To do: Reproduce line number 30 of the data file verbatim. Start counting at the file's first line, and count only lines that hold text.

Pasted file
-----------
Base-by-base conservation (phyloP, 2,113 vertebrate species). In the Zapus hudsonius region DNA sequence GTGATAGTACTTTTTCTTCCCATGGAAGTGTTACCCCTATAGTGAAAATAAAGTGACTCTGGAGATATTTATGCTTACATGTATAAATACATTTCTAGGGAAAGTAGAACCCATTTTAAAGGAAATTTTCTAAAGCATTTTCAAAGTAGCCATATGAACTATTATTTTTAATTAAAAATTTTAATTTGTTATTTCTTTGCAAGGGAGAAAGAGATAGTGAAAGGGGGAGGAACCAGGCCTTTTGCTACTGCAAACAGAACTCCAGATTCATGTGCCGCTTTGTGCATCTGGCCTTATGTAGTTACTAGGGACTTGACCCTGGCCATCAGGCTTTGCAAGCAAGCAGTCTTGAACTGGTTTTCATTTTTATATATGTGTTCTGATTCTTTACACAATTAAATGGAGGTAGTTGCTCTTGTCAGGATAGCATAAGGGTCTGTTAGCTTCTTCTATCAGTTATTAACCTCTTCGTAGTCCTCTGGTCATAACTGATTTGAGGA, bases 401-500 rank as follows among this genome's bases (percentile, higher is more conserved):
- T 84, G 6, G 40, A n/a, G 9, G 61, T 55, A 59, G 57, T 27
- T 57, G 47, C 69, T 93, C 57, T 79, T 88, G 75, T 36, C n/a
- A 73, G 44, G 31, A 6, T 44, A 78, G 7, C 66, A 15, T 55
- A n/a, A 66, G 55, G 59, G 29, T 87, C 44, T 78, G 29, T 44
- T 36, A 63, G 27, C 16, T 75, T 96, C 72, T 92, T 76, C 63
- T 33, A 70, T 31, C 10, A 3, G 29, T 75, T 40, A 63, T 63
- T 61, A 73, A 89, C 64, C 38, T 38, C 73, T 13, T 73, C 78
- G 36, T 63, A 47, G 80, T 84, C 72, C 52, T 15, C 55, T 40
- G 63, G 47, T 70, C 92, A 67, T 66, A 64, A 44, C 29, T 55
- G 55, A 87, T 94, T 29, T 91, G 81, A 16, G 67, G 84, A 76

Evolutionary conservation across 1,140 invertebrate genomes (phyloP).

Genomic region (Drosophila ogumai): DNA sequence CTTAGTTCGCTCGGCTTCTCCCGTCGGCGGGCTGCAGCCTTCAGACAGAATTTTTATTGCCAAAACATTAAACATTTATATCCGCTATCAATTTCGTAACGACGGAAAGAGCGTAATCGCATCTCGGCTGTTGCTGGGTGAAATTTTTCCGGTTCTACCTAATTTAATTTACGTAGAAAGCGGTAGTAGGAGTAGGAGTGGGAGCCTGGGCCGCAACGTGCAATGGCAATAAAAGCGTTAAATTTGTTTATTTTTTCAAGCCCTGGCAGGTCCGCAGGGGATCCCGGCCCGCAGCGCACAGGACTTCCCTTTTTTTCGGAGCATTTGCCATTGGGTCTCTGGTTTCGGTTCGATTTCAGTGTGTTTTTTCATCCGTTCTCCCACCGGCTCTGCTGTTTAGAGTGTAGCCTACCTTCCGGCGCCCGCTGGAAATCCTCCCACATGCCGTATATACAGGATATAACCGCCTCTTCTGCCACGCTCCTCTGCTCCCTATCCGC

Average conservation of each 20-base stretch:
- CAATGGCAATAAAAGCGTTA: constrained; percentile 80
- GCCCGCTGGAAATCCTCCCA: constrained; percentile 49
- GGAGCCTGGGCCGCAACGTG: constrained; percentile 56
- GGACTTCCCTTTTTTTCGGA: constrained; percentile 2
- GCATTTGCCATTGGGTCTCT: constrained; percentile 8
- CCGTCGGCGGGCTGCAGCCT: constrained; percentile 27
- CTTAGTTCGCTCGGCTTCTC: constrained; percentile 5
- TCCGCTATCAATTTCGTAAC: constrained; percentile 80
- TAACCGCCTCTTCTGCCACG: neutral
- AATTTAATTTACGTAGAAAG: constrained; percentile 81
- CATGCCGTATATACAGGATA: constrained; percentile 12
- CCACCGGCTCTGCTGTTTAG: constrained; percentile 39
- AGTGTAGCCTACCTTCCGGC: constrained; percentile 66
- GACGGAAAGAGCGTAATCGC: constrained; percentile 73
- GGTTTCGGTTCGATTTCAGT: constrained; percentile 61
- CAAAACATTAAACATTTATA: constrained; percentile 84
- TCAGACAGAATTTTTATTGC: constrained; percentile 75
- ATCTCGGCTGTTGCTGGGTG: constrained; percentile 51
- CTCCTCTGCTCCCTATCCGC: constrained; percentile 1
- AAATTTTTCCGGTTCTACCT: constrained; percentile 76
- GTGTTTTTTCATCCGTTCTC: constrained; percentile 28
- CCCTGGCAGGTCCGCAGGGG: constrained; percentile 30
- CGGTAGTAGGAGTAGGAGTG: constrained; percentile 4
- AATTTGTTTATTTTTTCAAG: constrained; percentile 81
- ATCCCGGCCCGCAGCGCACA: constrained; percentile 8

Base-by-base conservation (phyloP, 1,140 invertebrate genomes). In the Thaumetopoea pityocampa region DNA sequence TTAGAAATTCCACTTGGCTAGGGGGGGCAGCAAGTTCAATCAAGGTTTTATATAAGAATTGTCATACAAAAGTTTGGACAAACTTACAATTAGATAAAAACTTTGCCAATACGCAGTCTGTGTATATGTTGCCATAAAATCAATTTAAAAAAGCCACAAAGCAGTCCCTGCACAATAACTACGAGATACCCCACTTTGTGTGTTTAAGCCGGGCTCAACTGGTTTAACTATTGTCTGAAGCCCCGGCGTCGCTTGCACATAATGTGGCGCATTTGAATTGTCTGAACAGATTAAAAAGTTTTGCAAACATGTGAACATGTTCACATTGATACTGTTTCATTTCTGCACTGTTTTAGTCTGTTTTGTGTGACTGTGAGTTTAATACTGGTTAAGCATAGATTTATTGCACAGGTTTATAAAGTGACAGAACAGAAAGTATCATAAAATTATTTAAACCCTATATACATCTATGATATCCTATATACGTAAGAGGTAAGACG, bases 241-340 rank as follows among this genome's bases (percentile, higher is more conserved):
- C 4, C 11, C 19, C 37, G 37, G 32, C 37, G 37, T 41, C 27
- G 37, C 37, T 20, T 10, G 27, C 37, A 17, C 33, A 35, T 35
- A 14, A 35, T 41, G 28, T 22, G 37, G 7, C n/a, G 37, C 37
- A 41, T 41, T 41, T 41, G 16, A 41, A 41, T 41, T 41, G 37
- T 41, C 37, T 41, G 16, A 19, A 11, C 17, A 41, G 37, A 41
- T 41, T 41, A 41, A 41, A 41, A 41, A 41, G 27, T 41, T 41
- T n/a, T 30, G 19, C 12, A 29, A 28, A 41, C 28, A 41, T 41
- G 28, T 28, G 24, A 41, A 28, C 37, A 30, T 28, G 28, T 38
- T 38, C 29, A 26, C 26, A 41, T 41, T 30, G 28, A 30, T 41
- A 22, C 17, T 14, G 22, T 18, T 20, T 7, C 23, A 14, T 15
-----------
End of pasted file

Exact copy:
- CAAAACATTAAACATTTATA: constrained; percentile 84